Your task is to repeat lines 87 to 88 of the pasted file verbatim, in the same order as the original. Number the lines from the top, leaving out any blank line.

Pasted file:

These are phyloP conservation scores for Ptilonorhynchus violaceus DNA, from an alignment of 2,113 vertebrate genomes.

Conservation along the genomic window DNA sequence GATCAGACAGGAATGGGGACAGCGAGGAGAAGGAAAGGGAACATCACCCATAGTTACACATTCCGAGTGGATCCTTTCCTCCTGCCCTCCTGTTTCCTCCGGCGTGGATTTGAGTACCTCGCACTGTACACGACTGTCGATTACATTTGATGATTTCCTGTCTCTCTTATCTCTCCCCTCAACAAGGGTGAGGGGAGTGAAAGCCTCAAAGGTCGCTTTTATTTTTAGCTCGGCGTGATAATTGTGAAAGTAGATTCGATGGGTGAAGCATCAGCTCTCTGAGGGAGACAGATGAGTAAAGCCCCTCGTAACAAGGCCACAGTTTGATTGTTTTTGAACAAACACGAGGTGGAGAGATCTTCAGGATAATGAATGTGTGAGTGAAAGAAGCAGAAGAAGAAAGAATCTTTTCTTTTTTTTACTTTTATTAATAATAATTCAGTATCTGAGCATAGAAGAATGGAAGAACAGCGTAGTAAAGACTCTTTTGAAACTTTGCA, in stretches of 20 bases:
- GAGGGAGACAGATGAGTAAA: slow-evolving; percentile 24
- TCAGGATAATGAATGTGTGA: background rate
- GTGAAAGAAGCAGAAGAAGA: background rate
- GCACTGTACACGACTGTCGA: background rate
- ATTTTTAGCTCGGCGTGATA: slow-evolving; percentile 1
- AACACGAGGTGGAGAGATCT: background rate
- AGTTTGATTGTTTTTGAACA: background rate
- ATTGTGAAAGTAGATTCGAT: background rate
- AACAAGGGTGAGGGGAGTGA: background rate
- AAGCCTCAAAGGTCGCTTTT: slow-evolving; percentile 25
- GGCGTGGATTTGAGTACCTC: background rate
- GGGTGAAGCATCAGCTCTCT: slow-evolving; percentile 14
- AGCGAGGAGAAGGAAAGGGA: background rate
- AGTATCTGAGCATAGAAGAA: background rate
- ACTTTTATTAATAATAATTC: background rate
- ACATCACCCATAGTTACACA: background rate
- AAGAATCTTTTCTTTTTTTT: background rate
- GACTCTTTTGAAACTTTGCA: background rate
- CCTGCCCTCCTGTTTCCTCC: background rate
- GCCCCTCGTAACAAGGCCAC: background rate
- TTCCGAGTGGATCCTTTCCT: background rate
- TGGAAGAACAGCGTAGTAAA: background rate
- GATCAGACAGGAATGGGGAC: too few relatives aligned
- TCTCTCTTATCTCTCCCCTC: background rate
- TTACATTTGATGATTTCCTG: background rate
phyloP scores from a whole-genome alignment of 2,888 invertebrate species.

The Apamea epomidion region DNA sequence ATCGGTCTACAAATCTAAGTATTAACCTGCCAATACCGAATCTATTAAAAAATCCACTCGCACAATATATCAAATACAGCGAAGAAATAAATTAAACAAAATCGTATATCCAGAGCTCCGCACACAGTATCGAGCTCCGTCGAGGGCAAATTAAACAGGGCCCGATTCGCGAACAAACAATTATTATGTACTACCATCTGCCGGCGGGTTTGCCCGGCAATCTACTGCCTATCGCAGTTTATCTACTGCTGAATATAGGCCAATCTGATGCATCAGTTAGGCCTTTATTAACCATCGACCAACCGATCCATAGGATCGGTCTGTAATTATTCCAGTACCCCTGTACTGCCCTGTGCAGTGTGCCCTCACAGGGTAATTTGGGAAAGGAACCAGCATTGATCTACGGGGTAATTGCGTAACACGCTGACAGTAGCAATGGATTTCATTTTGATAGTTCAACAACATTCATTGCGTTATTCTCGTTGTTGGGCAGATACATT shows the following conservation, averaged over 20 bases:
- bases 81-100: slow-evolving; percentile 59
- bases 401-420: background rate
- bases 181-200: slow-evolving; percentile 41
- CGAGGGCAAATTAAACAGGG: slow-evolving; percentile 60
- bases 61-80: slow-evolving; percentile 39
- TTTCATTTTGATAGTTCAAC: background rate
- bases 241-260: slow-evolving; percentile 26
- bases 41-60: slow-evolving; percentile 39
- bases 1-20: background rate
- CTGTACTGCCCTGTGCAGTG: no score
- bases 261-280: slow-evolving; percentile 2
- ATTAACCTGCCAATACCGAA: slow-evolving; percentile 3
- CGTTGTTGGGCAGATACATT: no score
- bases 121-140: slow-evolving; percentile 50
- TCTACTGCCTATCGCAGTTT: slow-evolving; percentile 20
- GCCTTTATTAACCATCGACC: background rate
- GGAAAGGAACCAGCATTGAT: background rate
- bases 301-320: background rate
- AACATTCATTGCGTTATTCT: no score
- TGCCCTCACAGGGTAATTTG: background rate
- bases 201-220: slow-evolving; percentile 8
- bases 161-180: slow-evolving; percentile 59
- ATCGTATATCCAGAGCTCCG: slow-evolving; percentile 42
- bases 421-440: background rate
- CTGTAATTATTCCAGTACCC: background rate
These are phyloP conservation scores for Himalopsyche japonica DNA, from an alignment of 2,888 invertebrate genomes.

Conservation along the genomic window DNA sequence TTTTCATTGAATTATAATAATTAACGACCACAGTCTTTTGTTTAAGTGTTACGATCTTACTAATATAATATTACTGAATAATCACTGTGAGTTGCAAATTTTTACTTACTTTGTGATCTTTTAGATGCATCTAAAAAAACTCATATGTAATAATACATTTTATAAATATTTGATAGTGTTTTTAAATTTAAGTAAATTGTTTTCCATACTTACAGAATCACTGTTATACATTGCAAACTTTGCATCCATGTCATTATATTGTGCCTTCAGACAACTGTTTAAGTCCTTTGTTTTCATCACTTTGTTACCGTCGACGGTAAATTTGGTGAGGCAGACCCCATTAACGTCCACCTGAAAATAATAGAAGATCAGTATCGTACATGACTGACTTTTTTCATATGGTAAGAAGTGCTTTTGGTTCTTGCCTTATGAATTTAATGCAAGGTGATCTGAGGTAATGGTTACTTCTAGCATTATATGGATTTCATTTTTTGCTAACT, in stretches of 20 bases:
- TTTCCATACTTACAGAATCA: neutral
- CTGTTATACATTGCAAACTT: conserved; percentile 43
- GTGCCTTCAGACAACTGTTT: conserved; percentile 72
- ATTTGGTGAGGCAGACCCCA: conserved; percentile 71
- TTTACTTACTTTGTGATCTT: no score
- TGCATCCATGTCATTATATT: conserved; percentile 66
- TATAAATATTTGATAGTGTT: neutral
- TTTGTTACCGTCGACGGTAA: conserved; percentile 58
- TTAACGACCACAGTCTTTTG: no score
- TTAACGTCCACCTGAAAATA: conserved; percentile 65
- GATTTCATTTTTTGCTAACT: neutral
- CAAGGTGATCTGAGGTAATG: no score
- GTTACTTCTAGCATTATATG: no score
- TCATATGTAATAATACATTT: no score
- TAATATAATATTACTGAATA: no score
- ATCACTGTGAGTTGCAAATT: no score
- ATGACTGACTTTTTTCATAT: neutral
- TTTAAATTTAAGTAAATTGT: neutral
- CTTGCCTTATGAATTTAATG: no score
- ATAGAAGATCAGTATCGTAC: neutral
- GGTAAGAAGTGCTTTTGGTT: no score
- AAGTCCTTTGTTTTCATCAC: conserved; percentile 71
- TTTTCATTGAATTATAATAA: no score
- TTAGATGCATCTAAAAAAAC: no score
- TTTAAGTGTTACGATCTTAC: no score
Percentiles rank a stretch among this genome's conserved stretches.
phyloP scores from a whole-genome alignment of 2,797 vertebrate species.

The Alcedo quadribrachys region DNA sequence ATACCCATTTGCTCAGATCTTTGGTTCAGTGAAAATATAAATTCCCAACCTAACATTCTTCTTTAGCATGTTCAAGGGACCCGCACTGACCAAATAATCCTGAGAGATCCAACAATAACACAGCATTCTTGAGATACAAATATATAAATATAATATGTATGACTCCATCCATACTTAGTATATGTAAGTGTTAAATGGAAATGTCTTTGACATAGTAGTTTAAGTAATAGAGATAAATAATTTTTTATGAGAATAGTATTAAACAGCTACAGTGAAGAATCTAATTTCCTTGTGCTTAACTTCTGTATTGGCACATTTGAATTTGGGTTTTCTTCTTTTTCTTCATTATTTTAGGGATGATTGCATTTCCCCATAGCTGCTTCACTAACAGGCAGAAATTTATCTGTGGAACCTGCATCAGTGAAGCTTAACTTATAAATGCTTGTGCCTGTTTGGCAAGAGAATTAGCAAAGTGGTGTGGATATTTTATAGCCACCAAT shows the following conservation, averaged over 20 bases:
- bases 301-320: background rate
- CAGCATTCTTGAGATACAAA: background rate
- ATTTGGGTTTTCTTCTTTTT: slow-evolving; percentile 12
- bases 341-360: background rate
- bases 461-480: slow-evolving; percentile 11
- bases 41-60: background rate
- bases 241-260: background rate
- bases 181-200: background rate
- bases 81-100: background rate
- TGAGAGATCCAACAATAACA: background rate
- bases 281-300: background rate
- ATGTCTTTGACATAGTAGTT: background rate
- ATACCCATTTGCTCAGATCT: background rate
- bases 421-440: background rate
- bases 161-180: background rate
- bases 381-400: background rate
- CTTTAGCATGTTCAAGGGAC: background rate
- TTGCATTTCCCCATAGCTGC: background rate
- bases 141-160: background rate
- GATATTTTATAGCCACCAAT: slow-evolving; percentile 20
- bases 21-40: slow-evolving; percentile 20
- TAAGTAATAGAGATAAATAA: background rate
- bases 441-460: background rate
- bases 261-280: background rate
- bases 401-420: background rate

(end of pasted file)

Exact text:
- ATTTGGGTTTTCTTCTTTTT: slow-evolving; percentile 12
- bases 341-360: background rate